After only a few months in the job, Australia’s new High Commissioner to the UK Stephen Smith has revealed his thoughts on whether Australia will become a republic, claiming the move is “inevitable”.
Smith believes that although there is “a lot of affection and respect for the monarchy in Australia” the majority of Britain would be “indifferent” to Australia’s move towards a republic.
“That affection and respect hasn’t gone away because of Australia contemplating from time to time what it should do about its constitutional arrangements,” Smith told The Times.
“My personal view is it’s inevitable. But how that’s progressed is entirely a matter for the Australian government of the day.
“Australia does not have referendums on an all too regular basis.
“Whether down the track there is a future referendum associated with Australia and the UK’s constitutional arrangements, only time will tell.”
The debate regarding whether Australia should move away from the Monarchy has raged on for some time with the issue coming to the fore particularly in the last few months following the death of Queen Elizabeth II and the ongoing drama surrounding Prince Harry and Meghan Markle.
The release of Harry’s memoir titled Spare, in which he details the ongoing feud between himself and his brother, caused Australians to say they’ve had enough, with a poll suggesting the majority are simply fed up with all drama.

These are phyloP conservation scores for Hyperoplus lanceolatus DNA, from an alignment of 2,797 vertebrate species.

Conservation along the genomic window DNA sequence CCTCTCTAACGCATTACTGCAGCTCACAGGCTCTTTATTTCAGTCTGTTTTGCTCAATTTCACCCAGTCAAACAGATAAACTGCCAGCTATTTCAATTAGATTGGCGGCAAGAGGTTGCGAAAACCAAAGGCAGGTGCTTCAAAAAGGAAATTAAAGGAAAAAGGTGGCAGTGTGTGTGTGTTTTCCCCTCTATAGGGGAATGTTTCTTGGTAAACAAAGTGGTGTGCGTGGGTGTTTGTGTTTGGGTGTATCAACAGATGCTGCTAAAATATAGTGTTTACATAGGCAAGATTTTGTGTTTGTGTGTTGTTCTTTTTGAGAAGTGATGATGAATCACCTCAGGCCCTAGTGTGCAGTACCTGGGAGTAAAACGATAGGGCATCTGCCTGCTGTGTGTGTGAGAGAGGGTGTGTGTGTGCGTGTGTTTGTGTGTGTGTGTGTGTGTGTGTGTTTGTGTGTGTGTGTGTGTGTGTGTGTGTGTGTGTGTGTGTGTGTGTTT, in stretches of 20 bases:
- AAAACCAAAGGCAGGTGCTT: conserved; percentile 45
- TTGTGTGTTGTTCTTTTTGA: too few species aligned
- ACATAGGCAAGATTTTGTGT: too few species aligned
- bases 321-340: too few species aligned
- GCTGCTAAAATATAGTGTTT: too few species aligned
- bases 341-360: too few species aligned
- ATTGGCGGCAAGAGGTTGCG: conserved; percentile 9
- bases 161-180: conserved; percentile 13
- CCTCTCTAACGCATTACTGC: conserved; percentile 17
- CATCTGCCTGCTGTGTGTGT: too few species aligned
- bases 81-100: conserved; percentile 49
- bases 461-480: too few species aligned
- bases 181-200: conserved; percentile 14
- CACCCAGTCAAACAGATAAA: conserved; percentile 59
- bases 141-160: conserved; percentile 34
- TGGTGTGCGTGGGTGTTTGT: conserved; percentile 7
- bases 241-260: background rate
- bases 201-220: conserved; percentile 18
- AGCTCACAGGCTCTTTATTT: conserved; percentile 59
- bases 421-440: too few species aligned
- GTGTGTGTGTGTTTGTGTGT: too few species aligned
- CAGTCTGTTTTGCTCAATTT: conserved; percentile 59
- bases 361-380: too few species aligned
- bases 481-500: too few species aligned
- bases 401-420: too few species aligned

The poll, conducted by the Sydney Morning Herald, found that 40 per cent of poll participants were in favour of leaving the Monarchy, with 22 per cent saying they strongly agree Australia should become a republic and 18 per cent were somewhat in favour.
Of the 1,606 voters, 21 per cent said their opinion was swayed by the controversial Prince’s memoir.
The results stood in stark contrast to a poll taken shortly after the passing of the Queen in September 2022 and the beginning of King Charles III’s reign.
In the poll conducted by Roy Morgan, 60 per cent of Australians were in support of remaining a Monarchy, up 5 per cent since the last poll on the matter in November 2012, while support for a republic dropped 5 per cent to 40 per cent.
The independent researcher sent out 1,012 texts across the country on September 12 and asked: “In your opinion, should Australia remain a MONARCHY – or become a REPUBLIC with an elected President?”
While both genders and all ages support the Commonwealth, the results showed more women than men were in favour of Australia remaining.
“Analysis of the results by gender shows that nearly two-thirds of women (66 per cent) favour the Monarchy compared to only 34 per cent that favour a Republic with an elected President. However, the results for men are far evenly split with 54 per cent in favour of the Monarchy compared to 46 per cent that would prefer a Republic,” a statement by Roy Morgan said.
“A look at the results by age shows young Australians under 35 are the most evenly split – 52 per cent favour the Monarchy compared to 48 per cent that favour a Republic with an elected President.
“Support for the Monarchy is higher among older age groups with 58 per cent of people aged 35-49, 67 per cent of those aged 50-64 and 61 per cent of Australians aged 65+ in favour of remaining with the Monarchy.”